One of the small joys I have in life is to attend seminars and lectures that not only inform but allow me to meet the people doing the research and forming the theories. Michael Spence, winner of the Nobel Prize in Economics, spoke at a Drucker Forum recently and I was able to attend. He definitely has his mind wrapped around the very complex issue of global economics and the roles played by the developed versus the developing economies. They are interdependent roles to be sure.
His presentation (a question and answer format where he was interviewed by James Flanigan, business columnist for the New York Times) was riveting and insightful. As he made clear at the presentation and again in his book, “The huge asymmetries between advanced and developing countries have not disappeared, but they are declining, and the pattern for the first time in 250 years is convergence rather than divergence.” This of course has equally huge consequences for the developed countries. We will have to continue to adjust and find our way in the global economy.
Spence has broken his book into four parts. Part one: The global economy and developing countries; Part two: Sustained high growth in the developing world; Part three: The crisis and its aftermath and Part four: The future of growth.
Each section is fleshed out with detailed descriptions of the complex interactions of the new economy and amply points out why we cannot go back to the protectionism and isolation for which so many folks seem to yearn. In part one, Spence explains the origins of the Global Economy and answers some common questions about the developing world in that economy. He makes it clear to the reader that 1950 was the start of a remarkable century and that the static views of a changing world has set us up for difficulty in understanding how things will play out going forward.
In part two, Spence explores the high growth curves in the developing countries in the “Postwar Period” and the opening of what today we call the global economy. He explains the importance and effects of the “Middle-Income Transition.” He then touches on some of the low growth economies in the developing world, discusses the impact of natural resources and the “adding up problem.”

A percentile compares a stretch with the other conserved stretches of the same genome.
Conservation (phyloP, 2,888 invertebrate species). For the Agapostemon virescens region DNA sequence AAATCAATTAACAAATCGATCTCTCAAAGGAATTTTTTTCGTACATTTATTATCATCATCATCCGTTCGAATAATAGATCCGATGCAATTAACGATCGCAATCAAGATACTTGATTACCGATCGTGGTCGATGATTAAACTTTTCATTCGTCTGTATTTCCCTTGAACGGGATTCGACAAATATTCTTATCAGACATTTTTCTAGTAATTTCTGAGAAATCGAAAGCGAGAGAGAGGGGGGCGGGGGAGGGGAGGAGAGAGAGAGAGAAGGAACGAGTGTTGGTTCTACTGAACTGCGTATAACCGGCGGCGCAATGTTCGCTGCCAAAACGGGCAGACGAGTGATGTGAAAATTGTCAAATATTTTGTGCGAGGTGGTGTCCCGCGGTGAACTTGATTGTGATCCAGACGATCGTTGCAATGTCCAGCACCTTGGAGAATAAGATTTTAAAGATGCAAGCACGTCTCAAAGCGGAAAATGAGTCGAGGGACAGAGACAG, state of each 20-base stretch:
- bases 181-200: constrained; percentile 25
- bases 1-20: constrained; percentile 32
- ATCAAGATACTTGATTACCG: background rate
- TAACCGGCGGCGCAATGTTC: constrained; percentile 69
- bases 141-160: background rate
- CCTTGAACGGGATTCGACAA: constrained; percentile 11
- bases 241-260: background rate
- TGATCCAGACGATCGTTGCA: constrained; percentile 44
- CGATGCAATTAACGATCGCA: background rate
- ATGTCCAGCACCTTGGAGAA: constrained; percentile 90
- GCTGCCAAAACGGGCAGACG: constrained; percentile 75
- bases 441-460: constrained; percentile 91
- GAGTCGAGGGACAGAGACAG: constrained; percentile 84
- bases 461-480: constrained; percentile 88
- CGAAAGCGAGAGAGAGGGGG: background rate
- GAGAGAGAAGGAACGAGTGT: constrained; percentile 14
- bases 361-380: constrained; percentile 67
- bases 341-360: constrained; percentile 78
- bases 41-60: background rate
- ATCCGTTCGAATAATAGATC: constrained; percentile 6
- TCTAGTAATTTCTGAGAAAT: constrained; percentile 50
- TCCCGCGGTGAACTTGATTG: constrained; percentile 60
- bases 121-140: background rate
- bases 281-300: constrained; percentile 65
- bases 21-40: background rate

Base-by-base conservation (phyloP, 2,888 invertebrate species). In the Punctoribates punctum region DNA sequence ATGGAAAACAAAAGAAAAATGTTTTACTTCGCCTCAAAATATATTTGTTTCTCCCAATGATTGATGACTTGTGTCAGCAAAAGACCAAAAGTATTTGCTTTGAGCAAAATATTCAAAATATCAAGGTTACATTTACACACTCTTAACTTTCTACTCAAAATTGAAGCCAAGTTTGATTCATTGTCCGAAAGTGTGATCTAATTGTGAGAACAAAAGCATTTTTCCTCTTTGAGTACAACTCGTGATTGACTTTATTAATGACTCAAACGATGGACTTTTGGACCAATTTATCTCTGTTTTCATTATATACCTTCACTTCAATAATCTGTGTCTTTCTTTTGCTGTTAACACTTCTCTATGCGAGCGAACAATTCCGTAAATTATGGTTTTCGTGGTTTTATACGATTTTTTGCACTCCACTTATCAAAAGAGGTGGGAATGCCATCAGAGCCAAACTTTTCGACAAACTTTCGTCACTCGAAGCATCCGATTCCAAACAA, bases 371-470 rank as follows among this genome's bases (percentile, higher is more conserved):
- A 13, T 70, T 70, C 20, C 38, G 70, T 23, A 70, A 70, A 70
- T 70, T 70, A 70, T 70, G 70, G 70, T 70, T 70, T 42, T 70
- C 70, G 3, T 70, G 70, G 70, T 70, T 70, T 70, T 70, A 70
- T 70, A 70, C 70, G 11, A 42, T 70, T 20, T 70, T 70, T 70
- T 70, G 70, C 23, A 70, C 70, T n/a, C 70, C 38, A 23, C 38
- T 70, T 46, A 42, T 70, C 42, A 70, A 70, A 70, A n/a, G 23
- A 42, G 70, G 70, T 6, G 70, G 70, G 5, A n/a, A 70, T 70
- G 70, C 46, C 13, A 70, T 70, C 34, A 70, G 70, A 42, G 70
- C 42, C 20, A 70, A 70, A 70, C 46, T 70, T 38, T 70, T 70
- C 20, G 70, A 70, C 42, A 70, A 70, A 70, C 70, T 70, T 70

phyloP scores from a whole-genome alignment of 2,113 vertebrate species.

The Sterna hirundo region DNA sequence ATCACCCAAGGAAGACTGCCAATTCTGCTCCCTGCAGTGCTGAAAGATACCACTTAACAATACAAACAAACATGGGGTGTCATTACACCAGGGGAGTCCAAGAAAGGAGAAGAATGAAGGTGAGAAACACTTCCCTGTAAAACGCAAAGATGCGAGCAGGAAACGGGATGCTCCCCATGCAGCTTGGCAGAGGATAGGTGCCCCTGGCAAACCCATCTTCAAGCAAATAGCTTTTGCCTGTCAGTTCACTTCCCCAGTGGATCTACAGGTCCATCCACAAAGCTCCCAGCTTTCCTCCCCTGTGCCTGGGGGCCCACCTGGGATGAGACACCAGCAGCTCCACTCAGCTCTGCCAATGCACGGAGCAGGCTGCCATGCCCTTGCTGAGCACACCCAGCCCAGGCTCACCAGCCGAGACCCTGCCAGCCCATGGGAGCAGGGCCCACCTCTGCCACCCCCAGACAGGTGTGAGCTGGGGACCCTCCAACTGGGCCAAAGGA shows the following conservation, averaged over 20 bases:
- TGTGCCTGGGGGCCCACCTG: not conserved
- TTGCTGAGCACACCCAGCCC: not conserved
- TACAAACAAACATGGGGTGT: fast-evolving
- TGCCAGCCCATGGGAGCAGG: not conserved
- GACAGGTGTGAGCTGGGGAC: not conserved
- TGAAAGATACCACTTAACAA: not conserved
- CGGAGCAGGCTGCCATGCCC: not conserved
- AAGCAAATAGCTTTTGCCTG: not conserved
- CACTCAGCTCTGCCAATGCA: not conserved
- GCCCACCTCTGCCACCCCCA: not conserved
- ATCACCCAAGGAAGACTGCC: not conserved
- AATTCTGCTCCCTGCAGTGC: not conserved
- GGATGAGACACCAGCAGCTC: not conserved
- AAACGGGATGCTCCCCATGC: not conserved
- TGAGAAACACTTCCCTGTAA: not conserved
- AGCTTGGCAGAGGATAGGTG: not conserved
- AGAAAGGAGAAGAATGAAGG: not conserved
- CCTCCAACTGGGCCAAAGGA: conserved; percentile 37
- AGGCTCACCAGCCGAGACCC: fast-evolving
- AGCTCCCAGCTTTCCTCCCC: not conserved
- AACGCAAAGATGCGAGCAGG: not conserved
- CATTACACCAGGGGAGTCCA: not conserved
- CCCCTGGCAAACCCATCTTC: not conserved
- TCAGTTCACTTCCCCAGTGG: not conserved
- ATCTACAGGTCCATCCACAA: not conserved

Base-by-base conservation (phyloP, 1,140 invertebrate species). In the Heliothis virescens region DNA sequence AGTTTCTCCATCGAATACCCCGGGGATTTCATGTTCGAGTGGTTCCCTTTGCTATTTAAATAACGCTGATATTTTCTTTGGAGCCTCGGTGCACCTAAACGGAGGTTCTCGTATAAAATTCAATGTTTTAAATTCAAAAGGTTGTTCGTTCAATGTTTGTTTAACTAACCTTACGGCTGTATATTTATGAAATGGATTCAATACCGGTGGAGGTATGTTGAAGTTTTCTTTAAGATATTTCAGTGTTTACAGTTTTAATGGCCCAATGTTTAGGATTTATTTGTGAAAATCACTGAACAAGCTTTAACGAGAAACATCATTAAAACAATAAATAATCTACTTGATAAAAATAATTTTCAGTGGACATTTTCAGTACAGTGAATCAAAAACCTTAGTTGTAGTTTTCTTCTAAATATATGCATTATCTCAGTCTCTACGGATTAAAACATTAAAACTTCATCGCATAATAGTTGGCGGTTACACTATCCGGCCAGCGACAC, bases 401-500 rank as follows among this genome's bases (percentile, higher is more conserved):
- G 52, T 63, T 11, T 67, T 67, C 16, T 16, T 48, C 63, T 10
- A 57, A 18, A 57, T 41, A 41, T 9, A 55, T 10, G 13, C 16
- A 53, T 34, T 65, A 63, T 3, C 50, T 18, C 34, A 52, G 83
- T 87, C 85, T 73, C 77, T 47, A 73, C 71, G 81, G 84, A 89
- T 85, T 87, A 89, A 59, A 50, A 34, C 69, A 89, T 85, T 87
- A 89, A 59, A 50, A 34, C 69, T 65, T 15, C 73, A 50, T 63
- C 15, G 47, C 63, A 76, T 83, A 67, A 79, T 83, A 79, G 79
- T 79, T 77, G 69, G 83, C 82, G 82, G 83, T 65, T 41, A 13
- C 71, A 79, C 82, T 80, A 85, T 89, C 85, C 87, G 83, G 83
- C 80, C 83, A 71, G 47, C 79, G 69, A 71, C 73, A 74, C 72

In part three, Spence explains, perhaps better than I have heard to date, the economic crisis and its effect on the global economy – both the developed and developing economies. He further explains the role of the WTO and excessive savings in China will affect the global markets.
In part four, Spence gives his view of how the emerging economies will fair, country by country for the larger economies and by region as well. He doesn’t shy away from the controversial topics such as global climate change, European integration and “Transnational Governance.”
He touches on Information Technology, the G20, and “Sustaining Growth: The Second Half Century of Convergence.” I cannot imagine that these topics are not of interest and vital information for any person or business in today’s world.
The clear writing style, detailed explanations and the complex subject combine to make this a must read book for anyone interested in knowing what to expect in the coming decades from an economics point of view. While I’ve had to go back and re-read several passages to fully understand what was being said, this book is,for the most part, entirely accessible and yet manages to explain a very complex subject.
I highly recommend this book to business colleagues, politicians regardless of ideology and anyone else who wants to understand our new global economy.
Click here to see the book on Amazon.